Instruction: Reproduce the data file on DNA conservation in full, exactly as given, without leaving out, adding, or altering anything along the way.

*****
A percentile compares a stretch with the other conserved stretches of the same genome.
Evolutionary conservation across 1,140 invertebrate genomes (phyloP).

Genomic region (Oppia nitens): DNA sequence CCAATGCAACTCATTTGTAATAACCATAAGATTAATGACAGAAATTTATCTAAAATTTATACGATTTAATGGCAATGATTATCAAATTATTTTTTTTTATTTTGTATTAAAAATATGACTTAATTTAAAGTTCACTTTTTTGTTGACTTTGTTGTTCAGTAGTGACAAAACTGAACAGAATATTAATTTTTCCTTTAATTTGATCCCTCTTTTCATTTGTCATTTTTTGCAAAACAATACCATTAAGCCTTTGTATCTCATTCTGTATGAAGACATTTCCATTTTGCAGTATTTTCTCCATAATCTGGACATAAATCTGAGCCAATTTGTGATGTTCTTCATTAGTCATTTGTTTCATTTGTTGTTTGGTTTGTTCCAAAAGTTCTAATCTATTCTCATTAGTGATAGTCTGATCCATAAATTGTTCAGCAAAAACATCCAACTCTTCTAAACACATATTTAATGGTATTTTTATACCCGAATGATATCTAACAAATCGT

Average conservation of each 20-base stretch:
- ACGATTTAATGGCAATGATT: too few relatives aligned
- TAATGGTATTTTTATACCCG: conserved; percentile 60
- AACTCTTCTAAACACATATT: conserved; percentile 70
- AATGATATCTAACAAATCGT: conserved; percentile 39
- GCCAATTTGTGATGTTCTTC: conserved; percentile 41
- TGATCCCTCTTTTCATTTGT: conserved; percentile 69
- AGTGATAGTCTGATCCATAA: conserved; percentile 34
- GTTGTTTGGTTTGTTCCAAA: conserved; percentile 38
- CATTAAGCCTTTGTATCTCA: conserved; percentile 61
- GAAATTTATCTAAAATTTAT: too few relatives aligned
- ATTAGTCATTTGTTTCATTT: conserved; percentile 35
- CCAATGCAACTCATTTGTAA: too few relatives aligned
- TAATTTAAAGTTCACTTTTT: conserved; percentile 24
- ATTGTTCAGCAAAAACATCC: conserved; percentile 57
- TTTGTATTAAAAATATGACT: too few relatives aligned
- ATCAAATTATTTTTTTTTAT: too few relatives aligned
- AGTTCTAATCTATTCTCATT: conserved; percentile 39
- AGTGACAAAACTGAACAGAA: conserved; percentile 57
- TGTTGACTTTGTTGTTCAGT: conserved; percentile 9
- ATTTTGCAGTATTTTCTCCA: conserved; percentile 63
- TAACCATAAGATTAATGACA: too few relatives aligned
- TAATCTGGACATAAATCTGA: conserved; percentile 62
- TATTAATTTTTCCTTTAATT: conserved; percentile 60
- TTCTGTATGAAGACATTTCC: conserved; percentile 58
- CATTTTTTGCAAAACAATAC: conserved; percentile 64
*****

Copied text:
A percentile compares a stretch with the other conserved stretches of the same genome.
Evolutionary conservation across 1,140 invertebrate genomes (phyloP).

Genomic region (Oppia nitens): DNA sequence CCAATGCAACTCATTTGTAATAACCATAAGATTAATGACAGAAATTTATCTAAAATTTATACGATTTAATGGCAATGATTATCAAATTATTTTTTTTTATTTTGTATTAAAAATATGACTTAATTTAAAGTTCACTTTTTTGTTGACTTTGTTGTTCAGTAGTGACAAAACTGAACAGAATATTAATTTTTCCTTTAATTTGATCCCTCTTTTCATTTGTCATTTTTTGCAAAACAATACCATTAAGCCTTTGTATCTCATTCTGTATGAAGACATTTCCATTTTGCAGTATTTTCTCCATAATCTGGACATAAATCTGAGCCAATTTGTGATGTTCTTCATTAGTCATTTGTTTCATTTGTTGTTTGGTTTGTTCCAAAAGTTCTAATCTATTCTCATTAGTGATAGTCTGATCCATAAATTGTTCAGCAAAAACATCCAACTCTTCTAAACACATATTTAATGGTATTTTTATACCCGAATGATATCTAACAAATCGT

Average conservation of each 20-base stretch:
- ACGATTTAATGGCAATGATT: too few relatives aligned
- TAATGGTATTTTTATACCCG: conserved; percentile 60
- AACTCTTCTAAACACATATT: conserved; percentile 70
- AATGATATCTAACAAATCGT: conserved; percentile 39
- GCCAATTTGTGATGTTCTTC: conserved; percentile 41
- TGATCCCTCTTTTCATTTGT: conserved; percentile 69
- AGTGATAGTCTGATCCATAA: conserved; percentile 34
- GTTGTTTGGTTTGTTCCAAA: conserved; percentile 38
- CATTAAGCCTTTGTATCTCA: conserved; percentile 61
- GAAATTTATCTAAAATTTAT: too few relatives aligned
- ATTAGTCATTTGTTTCATTT: conserved; percentile 35
- CCAATGCAACTCATTTGTAA: too few relatives aligned
- TAATTTAAAGTTCACTTTTT: conserved; percentile 24
- ATTGTTCAGCAAAAACATCC: conserved; percentile 57
- TTTGTATTAAAAATATGACT: too few relatives aligned
- ATCAAATTATTTTTTTTTAT: too few relatives aligned
- AGTTCTAATCTATTCTCATT: conserved; percentile 39
- AGTGACAAAACTGAACAGAA: conserved; percentile 57
- TGTTGACTTTGTTGTTCAGT: conserved; percentile 9
- ATTTTGCAGTATTTTCTCCA: conserved; percentile 63
- TAACCATAAGATTAATGACA: too few relatives aligned
- TAATCTGGACATAAATCTGA: conserved; percentile 62
- TATTAATTTTTCCTTTAATT: conserved; percentile 60
- TTCTGTATGAAGACATTTCC: conserved; percentile 58
- CATTTTTTGCAAAACAATAC: conserved; percentile 64